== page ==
Then I took a break of three and a half years as a pawn in National Education.
And I took up a job as a baker in September 2017 in Auchan, then I resigned in June to hire in a self-managed SCOP in Montreuil, la Conquête du Pain[see CA 333]until May 2022. Since May 2022
, I am not looking for work and I am discreetly waiting for Pôle emploi to force me to do so. So in total I worked for about eleven years making bread, pastries and pastries and selling these goods.

How did the learning process go for you?

I completed three apprenticeship contracts with the same company. The first two followed one another, and aimed at preparing for the CAP and BEP Boulanger for the first, and the additional mention Bakery and the CAP Pastry Chef for the second. The third contract aimed at obtaining a professional license and was rather an arrangement with my boss which allowed him to have me hold independent positions at a lower cost and allowed me to earn more than elsewhere, while being free in the management of the project that I presented.
These details because, when we talk about apprenticeship, there are two aspects: on the one hand the employment status / the apprenticeship contract, and on the other hand the process of transmitting know-how. Only my first two contracts are representative of what learning in "bulpat" is.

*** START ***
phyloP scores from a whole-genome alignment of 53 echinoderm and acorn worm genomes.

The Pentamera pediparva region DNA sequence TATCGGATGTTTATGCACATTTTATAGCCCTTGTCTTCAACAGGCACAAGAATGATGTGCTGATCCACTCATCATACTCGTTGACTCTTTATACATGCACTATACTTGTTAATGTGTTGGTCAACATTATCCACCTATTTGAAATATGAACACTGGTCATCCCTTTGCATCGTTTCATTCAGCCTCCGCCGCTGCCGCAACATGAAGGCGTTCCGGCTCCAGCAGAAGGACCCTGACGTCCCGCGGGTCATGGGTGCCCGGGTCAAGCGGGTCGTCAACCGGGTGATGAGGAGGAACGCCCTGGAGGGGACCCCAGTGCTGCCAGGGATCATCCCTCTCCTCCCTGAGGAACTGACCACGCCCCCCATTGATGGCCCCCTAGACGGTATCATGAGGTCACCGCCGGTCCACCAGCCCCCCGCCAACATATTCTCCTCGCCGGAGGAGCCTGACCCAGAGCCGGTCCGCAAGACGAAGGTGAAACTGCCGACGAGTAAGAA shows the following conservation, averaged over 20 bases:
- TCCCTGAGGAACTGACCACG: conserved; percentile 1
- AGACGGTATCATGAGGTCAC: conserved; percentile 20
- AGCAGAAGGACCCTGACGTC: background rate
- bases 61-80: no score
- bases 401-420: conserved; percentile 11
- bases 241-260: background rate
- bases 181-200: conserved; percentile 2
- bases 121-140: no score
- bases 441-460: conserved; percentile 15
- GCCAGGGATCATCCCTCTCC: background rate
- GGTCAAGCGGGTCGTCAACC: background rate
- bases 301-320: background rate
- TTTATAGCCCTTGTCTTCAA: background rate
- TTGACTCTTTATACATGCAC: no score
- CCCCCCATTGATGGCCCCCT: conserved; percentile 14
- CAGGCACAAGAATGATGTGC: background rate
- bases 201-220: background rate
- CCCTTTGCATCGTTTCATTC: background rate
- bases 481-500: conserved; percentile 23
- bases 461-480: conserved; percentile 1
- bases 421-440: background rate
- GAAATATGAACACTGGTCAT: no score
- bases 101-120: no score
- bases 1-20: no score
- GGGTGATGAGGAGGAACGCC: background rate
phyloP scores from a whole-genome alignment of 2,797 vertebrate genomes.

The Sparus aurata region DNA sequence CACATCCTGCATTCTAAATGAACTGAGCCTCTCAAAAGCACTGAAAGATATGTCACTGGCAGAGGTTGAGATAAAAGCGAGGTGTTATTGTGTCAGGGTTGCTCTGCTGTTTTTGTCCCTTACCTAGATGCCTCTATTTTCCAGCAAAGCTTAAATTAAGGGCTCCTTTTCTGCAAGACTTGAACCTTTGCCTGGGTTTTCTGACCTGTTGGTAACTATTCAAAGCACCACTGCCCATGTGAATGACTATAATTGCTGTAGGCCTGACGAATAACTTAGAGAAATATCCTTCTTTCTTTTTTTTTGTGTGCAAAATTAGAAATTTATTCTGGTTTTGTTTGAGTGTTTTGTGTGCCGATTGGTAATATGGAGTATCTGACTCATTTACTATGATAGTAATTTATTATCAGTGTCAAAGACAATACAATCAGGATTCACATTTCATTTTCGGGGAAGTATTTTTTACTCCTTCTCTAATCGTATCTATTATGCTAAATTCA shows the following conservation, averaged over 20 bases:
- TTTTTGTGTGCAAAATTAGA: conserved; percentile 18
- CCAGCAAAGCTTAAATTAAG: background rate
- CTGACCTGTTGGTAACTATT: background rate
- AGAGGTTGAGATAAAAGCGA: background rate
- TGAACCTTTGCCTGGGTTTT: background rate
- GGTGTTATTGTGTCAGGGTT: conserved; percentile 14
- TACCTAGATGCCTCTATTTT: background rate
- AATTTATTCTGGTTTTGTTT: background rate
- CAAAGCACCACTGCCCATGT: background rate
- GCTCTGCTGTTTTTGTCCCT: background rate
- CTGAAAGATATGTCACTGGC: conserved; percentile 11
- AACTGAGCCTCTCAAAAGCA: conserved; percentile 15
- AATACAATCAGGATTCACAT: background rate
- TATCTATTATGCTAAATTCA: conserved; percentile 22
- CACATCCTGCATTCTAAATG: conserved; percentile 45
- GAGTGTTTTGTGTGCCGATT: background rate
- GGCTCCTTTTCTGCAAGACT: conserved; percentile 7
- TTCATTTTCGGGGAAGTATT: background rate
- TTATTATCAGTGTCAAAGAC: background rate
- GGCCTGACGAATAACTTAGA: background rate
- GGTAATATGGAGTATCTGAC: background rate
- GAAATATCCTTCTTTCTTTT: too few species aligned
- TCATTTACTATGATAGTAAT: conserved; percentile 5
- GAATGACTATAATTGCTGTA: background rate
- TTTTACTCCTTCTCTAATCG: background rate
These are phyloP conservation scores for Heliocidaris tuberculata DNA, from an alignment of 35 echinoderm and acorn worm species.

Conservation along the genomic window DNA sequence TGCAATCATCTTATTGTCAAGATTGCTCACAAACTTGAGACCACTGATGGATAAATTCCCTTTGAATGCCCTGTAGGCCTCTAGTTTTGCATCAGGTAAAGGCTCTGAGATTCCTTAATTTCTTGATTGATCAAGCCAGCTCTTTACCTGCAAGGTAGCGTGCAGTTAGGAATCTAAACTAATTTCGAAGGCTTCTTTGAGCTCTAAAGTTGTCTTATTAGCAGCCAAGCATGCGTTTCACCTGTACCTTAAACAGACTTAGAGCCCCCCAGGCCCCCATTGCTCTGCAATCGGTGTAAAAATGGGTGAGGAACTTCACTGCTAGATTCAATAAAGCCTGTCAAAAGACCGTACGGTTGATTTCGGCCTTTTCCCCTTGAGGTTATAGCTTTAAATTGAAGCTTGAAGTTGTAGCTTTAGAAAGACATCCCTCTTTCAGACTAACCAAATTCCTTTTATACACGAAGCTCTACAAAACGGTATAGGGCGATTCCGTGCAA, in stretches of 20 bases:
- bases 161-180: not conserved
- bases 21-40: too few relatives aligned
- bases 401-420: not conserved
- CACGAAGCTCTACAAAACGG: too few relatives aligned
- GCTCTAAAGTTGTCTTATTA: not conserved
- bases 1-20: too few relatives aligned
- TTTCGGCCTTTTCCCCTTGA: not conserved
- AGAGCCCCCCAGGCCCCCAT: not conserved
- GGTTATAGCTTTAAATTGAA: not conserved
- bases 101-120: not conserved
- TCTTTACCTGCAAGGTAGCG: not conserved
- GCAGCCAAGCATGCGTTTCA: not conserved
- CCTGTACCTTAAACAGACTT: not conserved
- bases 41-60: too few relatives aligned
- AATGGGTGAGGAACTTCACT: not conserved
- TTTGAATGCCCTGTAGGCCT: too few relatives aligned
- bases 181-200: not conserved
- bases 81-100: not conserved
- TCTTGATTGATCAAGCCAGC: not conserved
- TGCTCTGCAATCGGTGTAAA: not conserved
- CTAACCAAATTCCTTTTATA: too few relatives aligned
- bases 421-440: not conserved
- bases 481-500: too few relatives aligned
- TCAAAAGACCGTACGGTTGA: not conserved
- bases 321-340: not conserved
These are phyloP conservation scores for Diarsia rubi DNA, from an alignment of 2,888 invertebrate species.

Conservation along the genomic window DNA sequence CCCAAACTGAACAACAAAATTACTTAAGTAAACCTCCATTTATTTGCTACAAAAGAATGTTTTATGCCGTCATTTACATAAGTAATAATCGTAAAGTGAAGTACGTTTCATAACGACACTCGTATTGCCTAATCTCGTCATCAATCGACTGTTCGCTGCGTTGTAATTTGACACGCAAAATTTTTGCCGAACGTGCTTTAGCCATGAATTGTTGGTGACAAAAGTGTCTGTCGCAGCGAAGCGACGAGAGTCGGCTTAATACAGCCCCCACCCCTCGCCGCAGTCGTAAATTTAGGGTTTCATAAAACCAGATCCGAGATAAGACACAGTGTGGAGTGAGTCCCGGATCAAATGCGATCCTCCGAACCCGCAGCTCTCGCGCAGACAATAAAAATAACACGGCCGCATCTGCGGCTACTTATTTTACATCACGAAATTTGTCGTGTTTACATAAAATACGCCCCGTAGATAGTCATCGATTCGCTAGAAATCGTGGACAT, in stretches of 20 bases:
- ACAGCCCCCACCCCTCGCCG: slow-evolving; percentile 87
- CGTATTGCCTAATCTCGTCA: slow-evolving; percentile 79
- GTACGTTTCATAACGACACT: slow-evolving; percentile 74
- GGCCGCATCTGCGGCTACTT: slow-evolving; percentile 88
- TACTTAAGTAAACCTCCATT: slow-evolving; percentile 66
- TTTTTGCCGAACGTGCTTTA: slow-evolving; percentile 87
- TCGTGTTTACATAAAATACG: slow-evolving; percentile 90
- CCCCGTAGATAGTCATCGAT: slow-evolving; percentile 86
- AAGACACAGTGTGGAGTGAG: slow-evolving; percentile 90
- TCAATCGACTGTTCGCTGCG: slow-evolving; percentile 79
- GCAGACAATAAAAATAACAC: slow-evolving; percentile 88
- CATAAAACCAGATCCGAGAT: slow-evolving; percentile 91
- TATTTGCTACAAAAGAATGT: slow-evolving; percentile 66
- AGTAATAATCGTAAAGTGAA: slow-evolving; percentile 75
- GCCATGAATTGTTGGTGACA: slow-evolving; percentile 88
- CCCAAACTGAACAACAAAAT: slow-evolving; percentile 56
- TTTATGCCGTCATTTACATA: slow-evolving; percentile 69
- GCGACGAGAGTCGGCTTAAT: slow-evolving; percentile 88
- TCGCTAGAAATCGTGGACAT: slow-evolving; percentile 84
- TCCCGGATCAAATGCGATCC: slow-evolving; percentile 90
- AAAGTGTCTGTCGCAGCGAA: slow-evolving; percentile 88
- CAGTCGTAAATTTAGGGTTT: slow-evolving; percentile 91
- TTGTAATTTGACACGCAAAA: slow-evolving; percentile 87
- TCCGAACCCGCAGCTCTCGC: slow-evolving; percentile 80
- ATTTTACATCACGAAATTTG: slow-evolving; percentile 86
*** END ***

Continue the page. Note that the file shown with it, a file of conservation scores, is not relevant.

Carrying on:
The alternating schedule was two weeks at work and two weeks at school, with adjustments for the holiday periods in order to be at work longer in December/January, when production is maximum. The school was in Rouen and the company in Paris (1). This is an elitist training course recruiting at baccalaureate level, exempting apprentices from general CAP subjects, with compensation for more courses and strictly professional and technological practical work. One of the challenges of creating this training was the training of future owners of artisanal bakeries, but it ultimately also served to train executives of more concentrated structures (whether franchise networks or industrial companies in RetD or other ).
In the company, I was supervised by the head baker (also production manager, and who later became tenant manager). There were a maximum of four of us for the entire bread production: the chef (night and morning), a worker (afternoon), an apprentice (me, when I was not at school) and an intern (from Japan as part of "training" partnerships, there were periods without trainees). Basically, there were two employees really on the job all the time, the apprentice and the trainee were there to supplement the shortage of labor in relation to the quantities to be produced.